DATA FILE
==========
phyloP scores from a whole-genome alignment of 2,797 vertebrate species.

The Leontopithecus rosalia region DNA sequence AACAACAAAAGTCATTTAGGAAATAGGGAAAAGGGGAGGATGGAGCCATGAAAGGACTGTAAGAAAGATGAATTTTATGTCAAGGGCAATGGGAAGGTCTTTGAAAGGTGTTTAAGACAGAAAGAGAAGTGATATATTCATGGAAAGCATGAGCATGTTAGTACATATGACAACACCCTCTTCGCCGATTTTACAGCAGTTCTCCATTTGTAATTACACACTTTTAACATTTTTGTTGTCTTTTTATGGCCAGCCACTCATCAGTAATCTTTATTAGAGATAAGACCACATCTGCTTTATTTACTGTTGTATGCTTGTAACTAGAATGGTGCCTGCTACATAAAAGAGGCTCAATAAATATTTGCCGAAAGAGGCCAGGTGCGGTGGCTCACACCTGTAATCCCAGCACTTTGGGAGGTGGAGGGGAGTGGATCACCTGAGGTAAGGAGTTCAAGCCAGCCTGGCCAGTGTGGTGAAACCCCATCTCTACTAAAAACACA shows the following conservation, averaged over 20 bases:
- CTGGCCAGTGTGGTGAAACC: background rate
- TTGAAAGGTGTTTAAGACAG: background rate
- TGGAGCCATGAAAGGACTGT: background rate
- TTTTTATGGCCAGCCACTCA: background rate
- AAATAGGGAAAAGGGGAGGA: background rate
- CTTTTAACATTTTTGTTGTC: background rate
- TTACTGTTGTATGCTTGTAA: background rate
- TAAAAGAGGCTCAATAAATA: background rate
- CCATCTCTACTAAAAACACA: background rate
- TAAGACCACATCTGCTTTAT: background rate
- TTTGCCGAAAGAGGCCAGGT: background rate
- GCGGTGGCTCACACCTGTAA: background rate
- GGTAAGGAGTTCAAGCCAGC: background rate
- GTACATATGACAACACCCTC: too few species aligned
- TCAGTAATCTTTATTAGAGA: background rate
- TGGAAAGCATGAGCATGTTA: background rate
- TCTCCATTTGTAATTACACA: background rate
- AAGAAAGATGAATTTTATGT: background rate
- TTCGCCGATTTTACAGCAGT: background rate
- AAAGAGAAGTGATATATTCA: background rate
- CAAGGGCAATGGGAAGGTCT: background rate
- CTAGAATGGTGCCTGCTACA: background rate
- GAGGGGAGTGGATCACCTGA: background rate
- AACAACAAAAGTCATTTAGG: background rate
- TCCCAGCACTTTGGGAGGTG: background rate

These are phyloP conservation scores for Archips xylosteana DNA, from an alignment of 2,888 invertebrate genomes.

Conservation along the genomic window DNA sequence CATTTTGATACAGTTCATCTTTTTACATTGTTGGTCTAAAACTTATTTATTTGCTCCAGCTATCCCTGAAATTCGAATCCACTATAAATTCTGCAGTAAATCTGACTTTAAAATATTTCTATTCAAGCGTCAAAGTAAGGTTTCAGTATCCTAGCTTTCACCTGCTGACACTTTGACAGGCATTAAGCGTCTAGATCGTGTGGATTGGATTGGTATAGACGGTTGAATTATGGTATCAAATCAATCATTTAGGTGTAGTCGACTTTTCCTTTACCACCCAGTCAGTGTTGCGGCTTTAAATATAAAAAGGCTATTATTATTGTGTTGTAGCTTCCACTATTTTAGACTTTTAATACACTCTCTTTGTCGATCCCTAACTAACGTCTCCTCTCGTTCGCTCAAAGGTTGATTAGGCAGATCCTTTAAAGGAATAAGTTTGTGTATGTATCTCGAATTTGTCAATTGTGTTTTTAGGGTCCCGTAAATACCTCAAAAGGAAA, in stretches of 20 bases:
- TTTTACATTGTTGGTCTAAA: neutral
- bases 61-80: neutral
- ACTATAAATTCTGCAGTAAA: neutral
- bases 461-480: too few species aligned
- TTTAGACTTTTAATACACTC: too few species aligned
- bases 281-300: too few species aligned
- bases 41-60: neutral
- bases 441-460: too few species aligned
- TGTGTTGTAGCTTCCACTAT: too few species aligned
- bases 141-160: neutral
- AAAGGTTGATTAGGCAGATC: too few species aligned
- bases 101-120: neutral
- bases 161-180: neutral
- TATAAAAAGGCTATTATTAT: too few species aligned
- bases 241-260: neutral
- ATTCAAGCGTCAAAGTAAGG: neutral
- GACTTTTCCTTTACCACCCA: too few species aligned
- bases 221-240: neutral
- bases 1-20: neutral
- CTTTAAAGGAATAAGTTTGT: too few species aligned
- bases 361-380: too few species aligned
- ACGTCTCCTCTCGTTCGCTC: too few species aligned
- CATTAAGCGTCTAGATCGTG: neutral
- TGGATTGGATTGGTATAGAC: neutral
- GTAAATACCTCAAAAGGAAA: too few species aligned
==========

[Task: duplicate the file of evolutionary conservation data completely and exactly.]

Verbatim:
phyloP scores from a whole-genome alignment of 2,797 vertebrate species.

The Leontopithecus rosalia region DNA sequence AACAACAAAAGTCATTTAGGAAATAGGGAAAAGGGGAGGATGGAGCCATGAAAGGACTGTAAGAAAGATGAATTTTATGTCAAGGGCAATGGGAAGGTCTTTGAAAGGTGTTTAAGACAGAAAGAGAAGTGATATATTCATGGAAAGCATGAGCATGTTAGTACATATGACAACACCCTCTTCGCCGATTTTACAGCAGTTCTCCATTTGTAATTACACACTTTTAACATTTTTGTTGTCTTTTTATGGCCAGCCACTCATCAGTAATCTTTATTAGAGATAAGACCACATCTGCTTTATTTACTGTTGTATGCTTGTAACTAGAATGGTGCCTGCTACATAAAAGAGGCTCAATAAATATTTGCCGAAAGAGGCCAGGTGCGGTGGCTCACACCTGTAATCCCAGCACTTTGGGAGGTGGAGGGGAGTGGATCACCTGAGGTAAGGAGTTCAAGCCAGCCTGGCCAGTGTGGTGAAACCCCATCTCTACTAAAAACACA shows the following conservation, averaged over 20 bases:
- CTGGCCAGTGTGGTGAAACC: background rate
- TTGAAAGGTGTTTAAGACAG: background rate
- TGGAGCCATGAAAGGACTGT: background rate
- TTTTTATGGCCAGCCACTCA: background rate
- AAATAGGGAAAAGGGGAGGA: background rate
- CTTTTAACATTTTTGTTGTC: background rate
- TTACTGTTGTATGCTTGTAA: background rate
- TAAAAGAGGCTCAATAAATA: background rate
- CCATCTCTACTAAAAACACA: background rate
- TAAGACCACATCTGCTTTAT: background rate
- TTTGCCGAAAGAGGCCAGGT: background rate
- GCGGTGGCTCACACCTGTAA: background rate
- GGTAAGGAGTTCAAGCCAGC: background rate
- GTACATATGACAACACCCTC: too few species aligned
- TCAGTAATCTTTATTAGAGA: background rate
- TGGAAAGCATGAGCATGTTA: background rate
- TCTCCATTTGTAATTACACA: background rate
- AAGAAAGATGAATTTTATGT: background rate
- TTCGCCGATTTTACAGCAGT: background rate
- AAAGAGAAGTGATATATTCA: background rate
- CAAGGGCAATGGGAAGGTCT: background rate
- CTAGAATGGTGCCTGCTACA: background rate
- GAGGGGAGTGGATCACCTGA: background rate
- AACAACAAAAGTCATTTAGG: background rate
- TCCCAGCACTTTGGGAGGTG: background rate

These are phyloP conservation scores for Archips xylosteana DNA, from an alignment of 2,888 invertebrate genomes.

Conservation along the genomic window DNA sequence CATTTTGATACAGTTCATCTTTTTACATTGTTGGTCTAAAACTTATTTATTTGCTCCAGCTATCCCTGAAATTCGAATCCACTATAAATTCTGCAGTAAATCTGACTTTAAAATATTTCTATTCAAGCGTCAAAGTAAGGTTTCAGTATCCTAGCTTTCACCTGCTGACACTTTGACAGGCATTAAGCGTCTAGATCGTGTGGATTGGATTGGTATAGACGGTTGAATTATGGTATCAAATCAATCATTTAGGTGTAGTCGACTTTTCCTTTACCACCCAGTCAGTGTTGCGGCTTTAAATATAAAAAGGCTATTATTATTGTGTTGTAGCTTCCACTATTTTAGACTTTTAATACACTCTCTTTGTCGATCCCTAACTAACGTCTCCTCTCGTTCGCTCAAAGGTTGATTAGGCAGATCCTTTAAAGGAATAAGTTTGTGTATGTATCTCGAATTTGTCAATTGTGTTTTTAGGGTCCCGTAAATACCTCAAAAGGAAA, in stretches of 20 bases:
- TTTTACATTGTTGGTCTAAA: neutral
- bases 61-80: neutral
- ACTATAAATTCTGCAGTAAA: neutral
- bases 461-480: too few species aligned
- TTTAGACTTTTAATACACTC: too few species aligned
- bases 281-300: too few species aligned
- bases 41-60: neutral
- bases 441-460: too few species aligned
- TGTGTTGTAGCTTCCACTAT: too few species aligned
- bases 141-160: neutral
- AAAGGTTGATTAGGCAGATC: too few species aligned
- bases 101-120: neutral
- bases 161-180: neutral
- TATAAAAAGGCTATTATTAT: too few species aligned
- bases 241-260: neutral
- ATTCAAGCGTCAAAGTAAGG: neutral
- GACTTTTCCTTTACCACCCA: too few species aligned
- bases 221-240: neutral
- bases 1-20: neutral
- CTTTAAAGGAATAAGTTTGT: too few species aligned
- bases 361-380: too few species aligned
- ACGTCTCCTCTCGTTCGCTC: too few species aligned
- CATTAAGCGTCTAGATCGTG: neutral
- TGGATTGGATTGGTATAGAC: neutral
- GTAAATACCTCAAAAGGAAA: too few species aligned